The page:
GOP lawmaker fined for campaign law violations

The Arizona Republican congressman allegedly misappropriated campaign funds

By Meaghan Ellis

Published February 14, 2022 3:00AM (EST)

David Schweikert         (AP/Ralph Freso)
David Schweikert (AP/Ralph Freso)

This article originally appeared on AlterNet.

A Republican congressman in Arizona has been fined by the Federal Election Commission (FEC) for misappropriation of campaign funds, according to new reports.

Business Insider reports that Rep. David Schweikert (R-Ariz.) has agreed to a penalty payment of $125,000. According to campaign finance documents disclosed by the FEC on Friday, February 11, the commission has determined that the Republican lawmaker repeatedly violated campaign finance laws from 2010 to 2017.

A Republican congressman in Arizona has been fined by the Federal Election Commission (FEC) for misappropriation of campaign funds, according to new reports.

Business Insider reports that Rep. David Schweikert (R-Ariz.) has agreed to a penalty payment of $125,000. According to campaign finance documents disclosed by the FEC on Friday, February 11, the commission has determined that the Republican lawmaker repeatedly violated campaign finance laws from 2010 to 2017.

Per Insider:

"Specifically, Schweikert failed to disclose at least $300,000 in loans or loan repayments to his campaign accounts, falsely reported other transactions, and paid $270,000 to a consulting firm operated by his chief of staff, Oliver Schwab, violating ethics rules that restrict outside income for senior congressional aides."

In a statement to Insider, Schweikert's spokesperson, Chris Baker, blamed Schwab for the campaign's repeated violations.

"No one has been more directly harmed by the malfeasance of Congressman Schweikert's former Chief of Staff than the campaign," he said in a statement. "While he has had no relationship or involvement with the campaign committee for several years now, we felt it was the right thing to self report his violations and enter into a conciliation agreement with the FEC."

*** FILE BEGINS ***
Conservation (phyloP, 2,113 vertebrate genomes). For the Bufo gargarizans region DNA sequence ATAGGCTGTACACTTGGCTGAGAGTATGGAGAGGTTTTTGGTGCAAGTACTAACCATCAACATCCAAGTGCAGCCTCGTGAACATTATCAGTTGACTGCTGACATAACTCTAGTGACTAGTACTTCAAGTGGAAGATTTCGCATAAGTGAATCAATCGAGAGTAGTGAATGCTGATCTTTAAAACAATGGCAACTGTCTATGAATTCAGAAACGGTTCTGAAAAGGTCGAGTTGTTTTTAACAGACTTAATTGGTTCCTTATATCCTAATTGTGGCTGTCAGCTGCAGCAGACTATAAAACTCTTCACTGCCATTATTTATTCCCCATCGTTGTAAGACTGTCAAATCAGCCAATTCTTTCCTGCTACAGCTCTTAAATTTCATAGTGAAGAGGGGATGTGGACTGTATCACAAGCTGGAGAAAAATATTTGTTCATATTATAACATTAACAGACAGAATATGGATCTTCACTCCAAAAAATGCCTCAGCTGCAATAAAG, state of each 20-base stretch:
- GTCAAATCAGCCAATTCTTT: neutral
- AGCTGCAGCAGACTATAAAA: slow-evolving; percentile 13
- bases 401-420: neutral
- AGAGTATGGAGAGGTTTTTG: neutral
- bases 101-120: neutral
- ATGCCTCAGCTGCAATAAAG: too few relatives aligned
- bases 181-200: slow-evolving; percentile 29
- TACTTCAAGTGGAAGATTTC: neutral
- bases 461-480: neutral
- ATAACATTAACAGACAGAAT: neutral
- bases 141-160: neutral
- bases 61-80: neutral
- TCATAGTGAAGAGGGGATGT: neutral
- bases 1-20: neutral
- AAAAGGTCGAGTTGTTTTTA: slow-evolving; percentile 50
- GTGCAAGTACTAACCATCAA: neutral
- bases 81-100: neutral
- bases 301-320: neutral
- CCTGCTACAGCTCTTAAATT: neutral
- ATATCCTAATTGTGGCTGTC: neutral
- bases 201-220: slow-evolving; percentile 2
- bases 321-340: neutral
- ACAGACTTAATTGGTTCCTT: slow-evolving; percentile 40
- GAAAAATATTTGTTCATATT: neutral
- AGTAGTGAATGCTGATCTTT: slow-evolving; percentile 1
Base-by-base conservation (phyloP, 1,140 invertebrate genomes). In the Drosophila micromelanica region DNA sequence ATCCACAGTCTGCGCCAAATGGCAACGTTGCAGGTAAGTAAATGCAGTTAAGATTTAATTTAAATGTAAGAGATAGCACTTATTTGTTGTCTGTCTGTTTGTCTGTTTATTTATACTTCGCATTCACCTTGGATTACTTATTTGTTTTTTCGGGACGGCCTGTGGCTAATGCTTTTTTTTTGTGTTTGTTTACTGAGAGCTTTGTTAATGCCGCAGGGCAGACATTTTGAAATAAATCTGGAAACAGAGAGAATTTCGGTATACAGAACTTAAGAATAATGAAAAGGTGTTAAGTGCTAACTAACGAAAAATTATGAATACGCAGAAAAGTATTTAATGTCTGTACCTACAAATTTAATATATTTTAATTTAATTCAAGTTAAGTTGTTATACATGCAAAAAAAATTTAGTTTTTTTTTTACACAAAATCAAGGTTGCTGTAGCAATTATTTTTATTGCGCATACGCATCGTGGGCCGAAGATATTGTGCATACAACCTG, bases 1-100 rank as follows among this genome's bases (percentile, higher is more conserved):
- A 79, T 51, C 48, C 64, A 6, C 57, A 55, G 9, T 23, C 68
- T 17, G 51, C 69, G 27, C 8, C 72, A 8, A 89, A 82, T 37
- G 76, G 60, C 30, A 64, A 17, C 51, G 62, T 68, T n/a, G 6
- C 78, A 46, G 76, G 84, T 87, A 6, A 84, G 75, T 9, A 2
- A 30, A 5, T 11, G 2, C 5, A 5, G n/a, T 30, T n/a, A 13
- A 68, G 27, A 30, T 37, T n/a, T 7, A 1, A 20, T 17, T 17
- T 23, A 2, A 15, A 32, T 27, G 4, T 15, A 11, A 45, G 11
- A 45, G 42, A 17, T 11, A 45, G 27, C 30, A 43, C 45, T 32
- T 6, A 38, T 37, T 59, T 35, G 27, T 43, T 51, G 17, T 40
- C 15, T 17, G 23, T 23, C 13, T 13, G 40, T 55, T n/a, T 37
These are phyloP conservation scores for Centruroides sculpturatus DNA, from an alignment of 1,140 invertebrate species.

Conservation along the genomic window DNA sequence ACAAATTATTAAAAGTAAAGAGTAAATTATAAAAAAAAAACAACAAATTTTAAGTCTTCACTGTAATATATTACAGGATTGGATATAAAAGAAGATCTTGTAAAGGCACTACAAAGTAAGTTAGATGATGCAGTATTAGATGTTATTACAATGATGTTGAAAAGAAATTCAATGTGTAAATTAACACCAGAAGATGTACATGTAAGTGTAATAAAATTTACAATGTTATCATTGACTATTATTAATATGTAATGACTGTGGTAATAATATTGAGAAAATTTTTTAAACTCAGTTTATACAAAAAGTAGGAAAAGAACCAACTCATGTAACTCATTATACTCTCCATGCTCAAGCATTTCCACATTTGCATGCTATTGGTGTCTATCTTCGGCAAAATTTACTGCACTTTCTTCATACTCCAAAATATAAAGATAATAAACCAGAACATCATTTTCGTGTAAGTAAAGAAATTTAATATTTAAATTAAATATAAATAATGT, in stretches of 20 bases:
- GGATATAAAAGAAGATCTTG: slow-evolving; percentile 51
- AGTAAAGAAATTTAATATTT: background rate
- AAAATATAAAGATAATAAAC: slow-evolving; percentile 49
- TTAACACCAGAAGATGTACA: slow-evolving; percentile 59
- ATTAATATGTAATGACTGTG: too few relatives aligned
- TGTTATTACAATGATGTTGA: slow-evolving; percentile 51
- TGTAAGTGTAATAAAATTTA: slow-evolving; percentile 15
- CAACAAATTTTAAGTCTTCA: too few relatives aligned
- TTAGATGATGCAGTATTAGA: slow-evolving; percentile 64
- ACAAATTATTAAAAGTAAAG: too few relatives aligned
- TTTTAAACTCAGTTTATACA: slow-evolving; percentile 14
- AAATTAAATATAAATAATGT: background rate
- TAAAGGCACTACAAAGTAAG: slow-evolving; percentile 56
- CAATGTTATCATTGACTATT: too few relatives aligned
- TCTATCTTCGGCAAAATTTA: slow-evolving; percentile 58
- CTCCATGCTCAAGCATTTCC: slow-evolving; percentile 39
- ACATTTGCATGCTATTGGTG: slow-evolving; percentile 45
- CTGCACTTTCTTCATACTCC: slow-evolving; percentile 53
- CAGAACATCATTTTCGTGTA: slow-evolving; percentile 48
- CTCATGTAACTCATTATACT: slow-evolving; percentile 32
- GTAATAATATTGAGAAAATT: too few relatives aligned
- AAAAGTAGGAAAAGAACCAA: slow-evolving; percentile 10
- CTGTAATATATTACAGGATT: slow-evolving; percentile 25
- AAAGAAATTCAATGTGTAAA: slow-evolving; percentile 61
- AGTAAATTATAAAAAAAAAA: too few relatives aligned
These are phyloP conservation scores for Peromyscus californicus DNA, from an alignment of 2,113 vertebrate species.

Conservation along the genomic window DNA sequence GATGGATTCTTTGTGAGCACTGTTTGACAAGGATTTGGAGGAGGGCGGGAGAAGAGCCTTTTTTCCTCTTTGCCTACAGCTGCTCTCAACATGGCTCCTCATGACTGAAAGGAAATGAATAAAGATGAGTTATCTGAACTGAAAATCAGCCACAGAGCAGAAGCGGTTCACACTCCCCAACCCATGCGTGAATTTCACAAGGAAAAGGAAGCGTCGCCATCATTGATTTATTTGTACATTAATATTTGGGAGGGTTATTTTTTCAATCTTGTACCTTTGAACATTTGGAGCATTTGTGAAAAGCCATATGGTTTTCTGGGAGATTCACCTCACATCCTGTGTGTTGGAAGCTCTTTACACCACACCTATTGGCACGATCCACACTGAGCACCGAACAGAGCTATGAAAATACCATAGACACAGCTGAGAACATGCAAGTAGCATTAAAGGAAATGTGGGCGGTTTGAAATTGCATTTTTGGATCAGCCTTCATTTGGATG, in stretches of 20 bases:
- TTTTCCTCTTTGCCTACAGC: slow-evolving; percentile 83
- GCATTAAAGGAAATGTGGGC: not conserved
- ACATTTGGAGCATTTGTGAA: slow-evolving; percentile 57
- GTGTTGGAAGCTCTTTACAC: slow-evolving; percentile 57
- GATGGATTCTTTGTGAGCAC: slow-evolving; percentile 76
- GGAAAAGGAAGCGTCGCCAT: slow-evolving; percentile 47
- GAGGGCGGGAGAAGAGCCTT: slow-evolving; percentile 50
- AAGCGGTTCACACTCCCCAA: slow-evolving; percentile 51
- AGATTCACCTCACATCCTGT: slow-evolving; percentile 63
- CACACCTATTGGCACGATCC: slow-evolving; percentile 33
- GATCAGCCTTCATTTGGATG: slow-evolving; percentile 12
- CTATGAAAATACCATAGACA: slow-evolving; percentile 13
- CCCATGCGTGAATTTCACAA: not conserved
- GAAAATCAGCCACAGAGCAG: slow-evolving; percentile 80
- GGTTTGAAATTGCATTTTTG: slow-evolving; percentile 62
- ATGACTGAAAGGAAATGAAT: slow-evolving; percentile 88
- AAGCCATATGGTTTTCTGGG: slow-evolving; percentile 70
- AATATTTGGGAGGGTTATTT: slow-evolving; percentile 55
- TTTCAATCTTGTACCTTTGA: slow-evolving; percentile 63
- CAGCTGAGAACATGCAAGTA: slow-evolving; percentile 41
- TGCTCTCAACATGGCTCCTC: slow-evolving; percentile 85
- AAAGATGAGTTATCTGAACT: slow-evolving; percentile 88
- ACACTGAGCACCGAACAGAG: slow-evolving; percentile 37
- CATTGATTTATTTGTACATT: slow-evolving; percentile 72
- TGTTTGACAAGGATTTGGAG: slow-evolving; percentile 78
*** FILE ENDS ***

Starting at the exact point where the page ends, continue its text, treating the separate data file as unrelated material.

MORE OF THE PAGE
This $125,000 fine follows Schweikert's previous $50,000 fine. According to Arizona Central, the lawmaker had a total of 11 ethics violations as a result of a lengthy House Ethics Committee investigation. In the report for that investigation, Schweikert was criticized for making vague and misleading statements to "evade the statute of limitations for the most egregious violations of campaign finance laws."

"Throughout the course of this investigation, Representative Schweikert made vague or misleading statements to the (investigative subcommittee) and (the Office of Congressional Ethics) that allowed him to evade the statute of limitations for the most egregious violations of campaign finance laws, his document productions were slow or non-responsive to several of the ISC's requests for information regarding (Federal Election Commission) errors, and he gave self-serving testimony that lacked candor," the report said.

The statement comes one month after Schweikert and Schwab came to a conciliation agreement with the FEC. The commission has approved the agreement. Schweikert's campaign committee will pay a $125,000 fine for civil penalties while Schwab will pay a $7,500 fine. The lawmaker's committee will also amend its reports as part of the agreement.


Meaghan Ellis

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